I’m in Louisiana, camped next to a lagoon at Sam Houston Jones State Park near Lake Charles. Frogs are croaking, crickets are cricketing, the neighbor family is playing a fun, danceable tune, but not too loud.
We’re in for the night after a walk and then sitting outside, me drawing, Cody lying down, head up, taking it all in. It’s been raining on and off all day so we’ve been in and out all day, walking the forest trail, over to the boat launch, around the campground. I’ve been tolerating, almost enjoying the moisture here in Louisiana-it’s like a thin film, not a drenching, and there are no mosquitoes.
And I’ve been practicing that Abraham Hicks quote that was circulating on Facebook this week: “Content where I am, Eager for more.”
I’m settling into this big thing. I love experiencing all these different state parks and trails and the birds and trees and sounds. I’m less interested in the towns, or shopping or historical sites. And I’m learning to be ok with that.
But, with the storms and the mugginess, it’s been difficult to want to spend much time outdoors. And I was getting cranky.
So I took some deep breaths and asked myself, what do I need? I was tired of the weather. And the storms. And the bugs. And I realized I didn’t have to visit my friend in FL since we weren’t doing a Heart Sparks thing together. So why not go a different way?
So, I’ll be leaving the muggy, buggy coast and heading north in a few days. I’m going to explore the back roads of Mississippi and Alabama along the Natchez Trace, ending up in Atlanta on May 7 for the beginning of lots of Heart Sparks connections. Without making reservations for every step of the way, just seeing where I want to stop for the day, and hoping that I can get a space on the weekend.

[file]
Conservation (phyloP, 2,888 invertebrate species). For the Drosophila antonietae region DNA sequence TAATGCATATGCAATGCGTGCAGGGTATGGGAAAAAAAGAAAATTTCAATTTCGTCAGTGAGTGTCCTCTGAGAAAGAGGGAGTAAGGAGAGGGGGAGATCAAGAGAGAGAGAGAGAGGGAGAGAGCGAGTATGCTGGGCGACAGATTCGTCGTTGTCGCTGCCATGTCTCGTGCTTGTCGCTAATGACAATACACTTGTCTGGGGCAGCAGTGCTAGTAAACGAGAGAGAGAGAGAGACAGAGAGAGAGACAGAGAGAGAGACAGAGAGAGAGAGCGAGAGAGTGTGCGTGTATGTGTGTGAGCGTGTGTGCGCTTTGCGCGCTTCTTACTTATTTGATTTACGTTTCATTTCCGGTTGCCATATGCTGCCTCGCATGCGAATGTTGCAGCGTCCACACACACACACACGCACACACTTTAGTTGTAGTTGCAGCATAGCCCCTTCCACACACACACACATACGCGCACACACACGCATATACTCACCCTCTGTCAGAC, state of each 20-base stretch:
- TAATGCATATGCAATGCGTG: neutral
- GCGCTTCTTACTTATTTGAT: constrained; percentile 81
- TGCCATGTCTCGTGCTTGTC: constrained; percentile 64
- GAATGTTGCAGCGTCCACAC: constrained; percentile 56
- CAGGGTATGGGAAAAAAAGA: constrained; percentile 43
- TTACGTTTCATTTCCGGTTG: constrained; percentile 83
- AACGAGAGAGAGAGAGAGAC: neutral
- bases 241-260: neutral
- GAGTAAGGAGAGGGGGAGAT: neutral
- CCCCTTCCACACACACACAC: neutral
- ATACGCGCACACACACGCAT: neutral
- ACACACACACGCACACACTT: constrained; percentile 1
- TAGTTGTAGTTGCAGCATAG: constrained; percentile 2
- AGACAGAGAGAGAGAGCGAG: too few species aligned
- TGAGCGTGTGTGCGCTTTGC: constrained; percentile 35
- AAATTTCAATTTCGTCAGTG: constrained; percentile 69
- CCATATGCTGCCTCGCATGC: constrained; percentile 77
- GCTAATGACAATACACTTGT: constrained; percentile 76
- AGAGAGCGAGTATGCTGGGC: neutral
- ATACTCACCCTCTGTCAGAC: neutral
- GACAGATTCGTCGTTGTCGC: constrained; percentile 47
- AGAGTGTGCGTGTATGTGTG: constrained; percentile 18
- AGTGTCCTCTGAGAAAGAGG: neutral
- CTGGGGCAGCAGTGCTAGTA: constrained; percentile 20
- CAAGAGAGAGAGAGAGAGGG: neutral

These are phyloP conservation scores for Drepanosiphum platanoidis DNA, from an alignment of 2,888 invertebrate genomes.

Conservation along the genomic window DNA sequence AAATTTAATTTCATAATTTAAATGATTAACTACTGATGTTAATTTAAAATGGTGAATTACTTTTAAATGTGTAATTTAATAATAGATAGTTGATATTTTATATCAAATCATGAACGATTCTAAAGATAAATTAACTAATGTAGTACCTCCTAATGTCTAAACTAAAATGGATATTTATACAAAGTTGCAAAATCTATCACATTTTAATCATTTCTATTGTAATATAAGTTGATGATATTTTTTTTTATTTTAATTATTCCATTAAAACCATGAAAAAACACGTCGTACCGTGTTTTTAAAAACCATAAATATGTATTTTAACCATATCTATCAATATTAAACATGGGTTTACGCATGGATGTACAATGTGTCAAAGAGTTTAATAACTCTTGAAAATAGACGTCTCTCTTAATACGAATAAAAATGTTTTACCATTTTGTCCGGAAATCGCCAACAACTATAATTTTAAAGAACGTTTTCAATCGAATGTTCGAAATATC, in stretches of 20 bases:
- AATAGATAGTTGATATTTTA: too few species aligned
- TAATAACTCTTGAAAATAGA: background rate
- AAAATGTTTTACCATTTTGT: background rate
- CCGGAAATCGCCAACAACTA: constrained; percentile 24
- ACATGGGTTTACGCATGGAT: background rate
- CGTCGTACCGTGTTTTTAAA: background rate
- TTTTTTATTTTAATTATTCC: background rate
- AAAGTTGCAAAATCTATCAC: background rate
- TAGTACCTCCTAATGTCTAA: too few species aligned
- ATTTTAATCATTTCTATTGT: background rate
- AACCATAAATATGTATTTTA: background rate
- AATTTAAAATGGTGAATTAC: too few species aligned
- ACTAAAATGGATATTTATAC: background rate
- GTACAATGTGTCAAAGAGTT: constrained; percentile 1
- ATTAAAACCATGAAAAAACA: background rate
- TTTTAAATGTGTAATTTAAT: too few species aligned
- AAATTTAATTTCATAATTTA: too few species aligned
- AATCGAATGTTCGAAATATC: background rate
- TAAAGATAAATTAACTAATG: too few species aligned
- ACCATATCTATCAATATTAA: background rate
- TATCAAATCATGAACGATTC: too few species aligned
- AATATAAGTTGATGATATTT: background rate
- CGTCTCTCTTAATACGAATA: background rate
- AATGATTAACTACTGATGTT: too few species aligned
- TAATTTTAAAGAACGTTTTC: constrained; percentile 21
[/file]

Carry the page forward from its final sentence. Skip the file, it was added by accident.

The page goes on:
Before I went to bed, I thought about having a leisure morning and not leaving until 11, maybe trying lunch at Harry’s, a local fried food dive, before the 102 mile drive to New Iberia.
Turns out a storm was passing through, green, yellow, and red on the radar, so I stayed put for a while. Cody and I played between downpours, perfectly timed so he could pee, then poop. I worked on some Mac newsletters, checked in with my Facebook friends and did the dishes.
And then it was 10:30 and I was watching the radar and wondering if I was ever going to get on the road. The leisure of the morning was over and I wanted to take some kind of action. But I didn’t want to be driving in heavy rain and thunder.
I called Marika and, of course, I cried for half a minute, then we chatted about her movie and dinner out the night before, her bronchitis, and Mabel, and we talked about the pending storms. She gave me the courage to drive, reminding me that if it got too bad, I could always pull over and wait it out.